So, when someone has an “inclination for unlawful enjoyments,” they desire that which is evil, and the inclination itself is evil. Jesus was clear about concupiscence. If a man has sex with a woman not his wife, it’s adultery. Adultery is evil. And yet, for Jesus, even when a man sexually desires a woman not his wife, his desire is adultery of the heart. Jesus said in his famous Sermon on the Mount, “everyone who looks at a woman with lustful intent has already committed adultery with her in his heart” (Matt. 5:28). How unfitting it would be for a Christian to self-identify as a “Lustful Christian.”

Think carefully about this. Joe is happily married. Joe sees a beautiful woman jog past. At first, Joe simply notices the woman. Okay. But, in a split second, Joe’s seeing turns into Joe’s sexual yearning for that woman. His heart beats faster. His mind fantasizes. Joe’s wife sits beside him in the car. She has no idea what’s going on inside her husband. Nothing has changed about Joe externally, but internally Joe is pursuing adultery in his heart. It happens in a matter of five seconds. Jesus condemns Joe’s illicit sexual inclination as adultery. Feeling the shame of his desire for adultery, should Joe simply self-identify as an “Adulterous Christian”?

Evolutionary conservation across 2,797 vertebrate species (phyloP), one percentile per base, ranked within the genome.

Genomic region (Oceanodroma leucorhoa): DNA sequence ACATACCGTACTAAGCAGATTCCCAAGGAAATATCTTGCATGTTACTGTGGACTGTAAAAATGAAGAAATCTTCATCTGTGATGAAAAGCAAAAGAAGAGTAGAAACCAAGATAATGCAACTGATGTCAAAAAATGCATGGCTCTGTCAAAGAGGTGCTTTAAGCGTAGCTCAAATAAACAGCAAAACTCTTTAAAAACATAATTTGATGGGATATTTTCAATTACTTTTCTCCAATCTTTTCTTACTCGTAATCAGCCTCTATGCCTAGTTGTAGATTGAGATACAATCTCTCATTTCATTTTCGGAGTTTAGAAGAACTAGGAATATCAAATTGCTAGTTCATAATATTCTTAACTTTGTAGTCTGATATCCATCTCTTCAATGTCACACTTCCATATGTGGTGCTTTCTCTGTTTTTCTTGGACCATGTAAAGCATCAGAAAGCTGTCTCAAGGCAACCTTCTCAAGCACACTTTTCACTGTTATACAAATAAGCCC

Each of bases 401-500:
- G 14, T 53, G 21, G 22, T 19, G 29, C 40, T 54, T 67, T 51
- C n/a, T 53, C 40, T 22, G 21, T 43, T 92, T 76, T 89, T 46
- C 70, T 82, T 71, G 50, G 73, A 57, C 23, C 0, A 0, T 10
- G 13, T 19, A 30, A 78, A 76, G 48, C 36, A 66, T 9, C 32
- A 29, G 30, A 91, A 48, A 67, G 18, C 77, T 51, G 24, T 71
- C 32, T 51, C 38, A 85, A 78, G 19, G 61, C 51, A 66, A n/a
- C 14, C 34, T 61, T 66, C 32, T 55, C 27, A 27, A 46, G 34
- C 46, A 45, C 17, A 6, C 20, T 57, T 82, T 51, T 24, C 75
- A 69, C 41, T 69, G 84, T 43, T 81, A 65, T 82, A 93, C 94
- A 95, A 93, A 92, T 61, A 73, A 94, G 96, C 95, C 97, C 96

Much of the confusion today regarding concupiscence is in reference to homosexual inclination and desire. Some argue the inclination and desire are not a problem as long as you don’t act on it, as long as you practice abstinence. This is mistaken. Whether it’s homosexual or heterosexual concupiscence, the point is that all illicit inclinations and desires are evil inclinations and desires that need to be put to death and replaced by sanctified inclinations and desires. Christians shouldn’t ever make peace with or accept their sinful proclivities; they ought to instead look to Christ with trust and hope in his ongoing sanctifying grace.

The Seventh Commandment is simple: “You shall not commit adultery.” The Seventh is much more than a prohibition of cheating on your spouse. Jesus said lustful intent is adultery of the heart. Ephesians 5:3–5 expresses the Seventh in broad terms:

But sexual immorality and all impurity or covetousness must not even be named among you, as is proper among saints. Let there be no filthiness nor foolish talk nor crude joking, which are out of place, but instead let there be thanksgiving. For you may be sure of this, that everyone who is sexually immoral or impure, or who is covetous (that is, an idolater), has no inheritance in the kingdom of Christ and God.

All impurity is unbefitting of a Christian. Covetousness is a wicked desire, and it is improper for Christians. To self-identify as a “Covetous Christian” is slanderous.